November 27, 2019

Sophia McMeechin was at A Gift of Art’s Card Making Party on Sunday. On Giving Tuesday, December 3 the cards will be gifted to Ontario Shores Centre for Mental Health Services, Fosterbrooke Long Term Care and the Clarington East Food Bank.

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NPS glee club shines

Under the direction of teachers Karen Wood and Ian Jack, Newcastle Public School’s choir of 65 children from Grade 3 to Grade 6 entered the highly competitive CBC Canadian Music Class Challenge.

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Santa continues his rounds with a stop in Orono

Ho, Ho, Ho, the big man gets around. Accompanied by two bands, 32 floats, numerous merry makers, and eagerly cheered in by a whole lot of people, he came to Orono on Sat morning. Youngsters lined the curbs in groups and cuddled up to keep warm. Parents and grandparents drank hot chocolate and caught up with friends.

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Who is really calling?

Not everyone is who they say they are.

In a recent press release, Durham Regional Police Services (DPRS) are warning the public about an increase in Canada Revenue Agency (CRA) and Social Insurance Number (SIN) scams.

DRPS Communications Unit is seeing an increase in calls from residents reporting they have received calls from a person claiming to be an officer from the CRA. The scammers are also asking for SIN numbers under the pretense they were compromised. In a new twist, scammers are using the DRPS non-emergency line, 905-579-1520, to appear legitimate.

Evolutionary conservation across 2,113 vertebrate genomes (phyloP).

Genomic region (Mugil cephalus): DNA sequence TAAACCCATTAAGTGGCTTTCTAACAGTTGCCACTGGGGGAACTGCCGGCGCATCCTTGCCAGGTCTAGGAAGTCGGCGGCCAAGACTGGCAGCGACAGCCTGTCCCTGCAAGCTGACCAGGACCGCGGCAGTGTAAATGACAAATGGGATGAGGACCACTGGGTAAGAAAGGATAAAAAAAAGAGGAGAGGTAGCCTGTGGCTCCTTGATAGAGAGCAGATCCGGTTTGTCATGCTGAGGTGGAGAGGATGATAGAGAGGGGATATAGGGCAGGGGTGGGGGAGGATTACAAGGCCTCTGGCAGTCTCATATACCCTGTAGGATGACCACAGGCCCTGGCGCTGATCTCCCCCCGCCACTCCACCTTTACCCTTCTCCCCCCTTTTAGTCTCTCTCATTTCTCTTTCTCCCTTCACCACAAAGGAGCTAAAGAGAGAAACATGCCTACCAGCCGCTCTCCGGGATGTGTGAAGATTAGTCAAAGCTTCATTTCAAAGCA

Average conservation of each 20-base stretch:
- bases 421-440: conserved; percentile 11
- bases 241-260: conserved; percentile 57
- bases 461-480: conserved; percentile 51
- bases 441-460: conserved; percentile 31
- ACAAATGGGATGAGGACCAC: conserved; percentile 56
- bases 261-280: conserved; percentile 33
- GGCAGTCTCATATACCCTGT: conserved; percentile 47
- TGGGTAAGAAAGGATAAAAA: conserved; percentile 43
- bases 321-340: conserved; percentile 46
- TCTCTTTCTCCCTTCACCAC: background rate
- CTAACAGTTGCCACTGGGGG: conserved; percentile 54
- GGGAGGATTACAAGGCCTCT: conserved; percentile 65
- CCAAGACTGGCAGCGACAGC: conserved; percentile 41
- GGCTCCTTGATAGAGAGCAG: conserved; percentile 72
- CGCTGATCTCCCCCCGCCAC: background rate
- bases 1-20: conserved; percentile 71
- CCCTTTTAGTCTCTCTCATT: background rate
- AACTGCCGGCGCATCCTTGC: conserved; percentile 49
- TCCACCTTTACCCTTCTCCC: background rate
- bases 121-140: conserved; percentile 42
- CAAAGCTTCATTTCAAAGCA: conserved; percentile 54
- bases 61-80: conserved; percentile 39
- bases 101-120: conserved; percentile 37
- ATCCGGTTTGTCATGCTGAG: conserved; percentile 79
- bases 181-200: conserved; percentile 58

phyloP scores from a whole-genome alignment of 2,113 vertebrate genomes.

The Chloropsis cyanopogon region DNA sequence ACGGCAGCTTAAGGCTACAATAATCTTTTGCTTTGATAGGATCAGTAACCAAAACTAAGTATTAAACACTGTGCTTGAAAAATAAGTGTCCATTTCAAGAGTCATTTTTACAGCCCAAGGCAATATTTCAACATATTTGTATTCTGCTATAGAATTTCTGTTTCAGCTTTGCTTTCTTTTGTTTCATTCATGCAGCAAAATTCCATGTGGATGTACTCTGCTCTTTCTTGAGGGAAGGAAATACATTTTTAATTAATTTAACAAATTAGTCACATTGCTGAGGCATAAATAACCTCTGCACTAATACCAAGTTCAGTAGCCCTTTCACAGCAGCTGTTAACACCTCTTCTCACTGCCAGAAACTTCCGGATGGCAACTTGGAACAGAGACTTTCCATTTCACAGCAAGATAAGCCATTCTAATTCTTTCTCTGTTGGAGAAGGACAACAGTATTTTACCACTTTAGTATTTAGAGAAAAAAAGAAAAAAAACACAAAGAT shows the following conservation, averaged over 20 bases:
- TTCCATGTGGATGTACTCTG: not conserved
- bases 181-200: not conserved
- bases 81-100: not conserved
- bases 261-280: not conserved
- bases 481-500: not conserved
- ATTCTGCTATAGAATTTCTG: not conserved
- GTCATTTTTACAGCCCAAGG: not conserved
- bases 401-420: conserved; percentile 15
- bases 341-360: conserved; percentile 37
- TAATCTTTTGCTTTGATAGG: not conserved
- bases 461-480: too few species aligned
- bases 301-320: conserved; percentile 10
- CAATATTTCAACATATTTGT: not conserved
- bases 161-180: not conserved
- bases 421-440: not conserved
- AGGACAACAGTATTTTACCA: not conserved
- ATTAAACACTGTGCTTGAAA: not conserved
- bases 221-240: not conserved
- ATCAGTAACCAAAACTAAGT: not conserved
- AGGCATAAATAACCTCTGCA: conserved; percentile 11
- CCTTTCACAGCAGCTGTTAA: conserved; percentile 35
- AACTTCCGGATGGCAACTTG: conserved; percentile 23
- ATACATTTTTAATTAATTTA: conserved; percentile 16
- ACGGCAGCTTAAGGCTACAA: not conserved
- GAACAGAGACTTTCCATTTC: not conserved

Caller ID spoofing is the practice of causing the telephone network to indicate to the receiver of a call that the originator of the call is a person – or in this case a police station, other than the true originating station.

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NHS Annual Christmas Show

Top photo left to right: Newcastle Horticultural Society 50 year members, Margery Freethy, Vicky Lesnick, Jean Rickard and Narda Hoogkamp. Bottom photo left to right: Kenzie Green, Margery Freethy, winner of the Rose Award, and George Maybury CIBC manager.

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Getting to Know Us – John Walsh

John Walsh grew up in Dublin Ireland, in a small house with his mom, dad, four sisters and one brother. It was crowded but a happy, loving place. Most of the houses in that Irish neighbourhood were small, so people would not stay in all day. They would go out and move around and meet at coffee shops (pubs) and socialize. And they worked. Young men would meet their dates at Cleary’s, the “Walmart of Ireland”.

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